Rafa Nadal speaks to the media in Acapulco
Rafa Nadal feels sporting icons like him should send positive messages to the world through their acts. Image Credit: AFP

Dubai: Rafael Nadal, now world No.2 and a tennis icon, is not too concerned about what the future holds for him as he heads towards a record-bettering 21st Grand Slam crown in Melbourne next month.

Nadal, who equalled Roger Federer’s 20 Grand Slam titles after winning a record 13th crown at Roland Garros in October last year, dwelt on his future after he stops playing tennis.

“It’s something that never worried much to me. I think my personal life, I am enough happy in my personal life away from tennis, to keep having goals, to keep having chances to learn in different things and of course I already have important things for my future to take care,” Nadal told CNN’s Christiane Amanpour in an interview.


“I have my foundation that is growing, and of course will be an important part of my future, so I want to take care more about my foundation. And of course I have my academy, that’s growing too, we have different centres around the world,” the 34-year-old Spaniard added.

Nadal owns and trains at the Rafa Nadal Sports Centre in his hometown of Manacor, Mallorca. The centre houses the Rafa Nadal Tennis Academy, where the American International School of Mallorca is located.

Also located in the centre is a sports residence, a Rafael Nadal museum, a health clinic, a fitness centre with spa and a café. The facility has 26 tennis courts among its sporting areas.

Nadal created the Fundación Rafa Nadal in November 2007 while focusing on social work and development aid, particularly on childhood and youth. His mother, Ana María Parera, chairs the charitable organisation and father Sebastian is vice-chairman.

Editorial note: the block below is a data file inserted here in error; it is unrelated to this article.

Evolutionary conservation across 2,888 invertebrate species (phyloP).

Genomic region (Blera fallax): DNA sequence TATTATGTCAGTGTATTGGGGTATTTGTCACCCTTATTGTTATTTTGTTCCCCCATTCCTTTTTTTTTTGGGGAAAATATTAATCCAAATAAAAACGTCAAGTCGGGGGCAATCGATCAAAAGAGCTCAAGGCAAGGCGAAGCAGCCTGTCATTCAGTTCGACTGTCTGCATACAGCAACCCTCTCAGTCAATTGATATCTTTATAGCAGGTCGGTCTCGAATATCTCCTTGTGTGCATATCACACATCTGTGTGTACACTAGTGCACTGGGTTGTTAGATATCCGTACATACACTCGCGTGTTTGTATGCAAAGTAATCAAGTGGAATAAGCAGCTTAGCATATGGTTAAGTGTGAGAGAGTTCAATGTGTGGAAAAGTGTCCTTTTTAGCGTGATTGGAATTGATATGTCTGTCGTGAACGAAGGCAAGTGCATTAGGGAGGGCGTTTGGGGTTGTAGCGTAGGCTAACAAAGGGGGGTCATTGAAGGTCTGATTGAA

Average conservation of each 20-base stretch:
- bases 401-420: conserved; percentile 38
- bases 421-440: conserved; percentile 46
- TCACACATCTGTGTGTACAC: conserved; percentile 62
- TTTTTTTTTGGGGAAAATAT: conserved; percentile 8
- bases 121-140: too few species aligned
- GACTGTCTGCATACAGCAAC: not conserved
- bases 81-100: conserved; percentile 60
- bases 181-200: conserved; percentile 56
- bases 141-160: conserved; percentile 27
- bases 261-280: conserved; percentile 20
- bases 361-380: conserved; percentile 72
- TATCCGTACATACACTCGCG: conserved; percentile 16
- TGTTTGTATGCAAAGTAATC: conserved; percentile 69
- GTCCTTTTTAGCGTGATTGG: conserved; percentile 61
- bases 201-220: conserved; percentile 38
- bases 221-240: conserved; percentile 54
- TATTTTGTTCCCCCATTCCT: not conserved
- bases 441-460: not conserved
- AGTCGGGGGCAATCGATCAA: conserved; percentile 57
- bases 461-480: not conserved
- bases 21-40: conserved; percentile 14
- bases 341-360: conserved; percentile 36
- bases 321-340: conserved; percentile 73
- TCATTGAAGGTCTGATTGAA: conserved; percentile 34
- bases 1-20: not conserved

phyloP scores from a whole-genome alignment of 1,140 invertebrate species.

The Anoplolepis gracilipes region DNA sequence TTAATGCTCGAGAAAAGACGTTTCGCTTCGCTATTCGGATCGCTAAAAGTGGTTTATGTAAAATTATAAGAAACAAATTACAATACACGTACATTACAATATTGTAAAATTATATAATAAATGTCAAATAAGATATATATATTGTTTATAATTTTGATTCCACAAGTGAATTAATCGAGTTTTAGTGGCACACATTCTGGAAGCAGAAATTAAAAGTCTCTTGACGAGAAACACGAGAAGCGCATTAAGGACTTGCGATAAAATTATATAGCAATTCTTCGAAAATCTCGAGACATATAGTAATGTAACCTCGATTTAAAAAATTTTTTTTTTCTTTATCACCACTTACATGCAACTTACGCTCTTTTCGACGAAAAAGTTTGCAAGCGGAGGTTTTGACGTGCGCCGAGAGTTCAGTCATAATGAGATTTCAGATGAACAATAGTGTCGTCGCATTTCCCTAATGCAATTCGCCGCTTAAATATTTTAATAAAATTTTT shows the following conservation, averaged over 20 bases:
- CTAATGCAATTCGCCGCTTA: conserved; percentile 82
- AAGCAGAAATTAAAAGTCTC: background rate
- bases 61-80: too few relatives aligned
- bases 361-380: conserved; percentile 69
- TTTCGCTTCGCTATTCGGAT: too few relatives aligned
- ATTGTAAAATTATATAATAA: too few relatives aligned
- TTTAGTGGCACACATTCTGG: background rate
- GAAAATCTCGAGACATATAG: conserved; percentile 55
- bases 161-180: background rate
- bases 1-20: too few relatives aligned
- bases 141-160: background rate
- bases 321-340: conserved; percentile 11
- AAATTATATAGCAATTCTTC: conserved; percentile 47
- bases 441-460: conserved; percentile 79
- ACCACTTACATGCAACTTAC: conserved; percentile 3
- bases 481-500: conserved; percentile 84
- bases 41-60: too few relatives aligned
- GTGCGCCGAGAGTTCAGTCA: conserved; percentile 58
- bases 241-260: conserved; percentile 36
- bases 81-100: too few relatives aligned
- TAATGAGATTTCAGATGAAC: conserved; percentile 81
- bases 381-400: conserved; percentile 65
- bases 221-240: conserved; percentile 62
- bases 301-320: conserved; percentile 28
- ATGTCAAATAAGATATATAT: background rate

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Roger Federer (left) and Nadal, who forged one of the greatest rivalries of modern sport, are both poised on 20 grand slam crowns. Image Credit: Reuters

In October 2010, Nadal travelled to India for the first time to visit his tennis academy for underprivileged children at the Anantapur Sports Cillage in Andhra Pradesh. One of the most affable global sports icons, Nadal sees the importance of leading by example, especially at this moment when high-profile athletes have been using their voices to call for racial and gender equality. “For us it’s mandatory to be a positive example for society. It’s important to send the right messages to the world and especially to the young people,” He observed.

“So for me, what we have to say, or what we don’t have to say, we need to think before. Because a lot of people are putting their eyes on what we are doing,” the Spaniard added.

He said how his rivalry with Federer and Novak Djokovic has pushed the limits of sports. Nadal sits level with Federer on 20 major titles while Djokovic is three behind at 17 majors to his name. Nadal explained that he’s not obsessed with passing Federer.

“I did much more than what I ever dreamt in my tennis career. It would be amazing for me to win one more. But I know that will not be the key for my happiness in the future. It’s not extra pressure and it’s not an obsession,” he related.

“I think we always had a good relationship, a lot of respect. We did beautiful things together and important things for our sport,” he noted.

“And in terms of professional tennis career, we push each other to be better. Have somebody in front of you that’s doing a lot of things better than you, gives you a clear way about where you need to improve to achieve your goals. And that’s what happened between Roger and I at the beginning, then later with Novak,” he admitted.

Heading into the season-opening slam at Melbourne Park from February 8, Nadal admitted that while he appreciates the situation is far from ideal, especially for those under strict restrictions, his fellow professionals should have a “wider perspective”.

“When we came here, we knew that the measures were going to be strict, because we knew that the country is doing great with the pandemic. You see how many are dying around the world. You see how many people are losing their father, their mum, without having the chance to say goodbye. It’s a real thing, not a philosophical thing, that’s real life,” he added.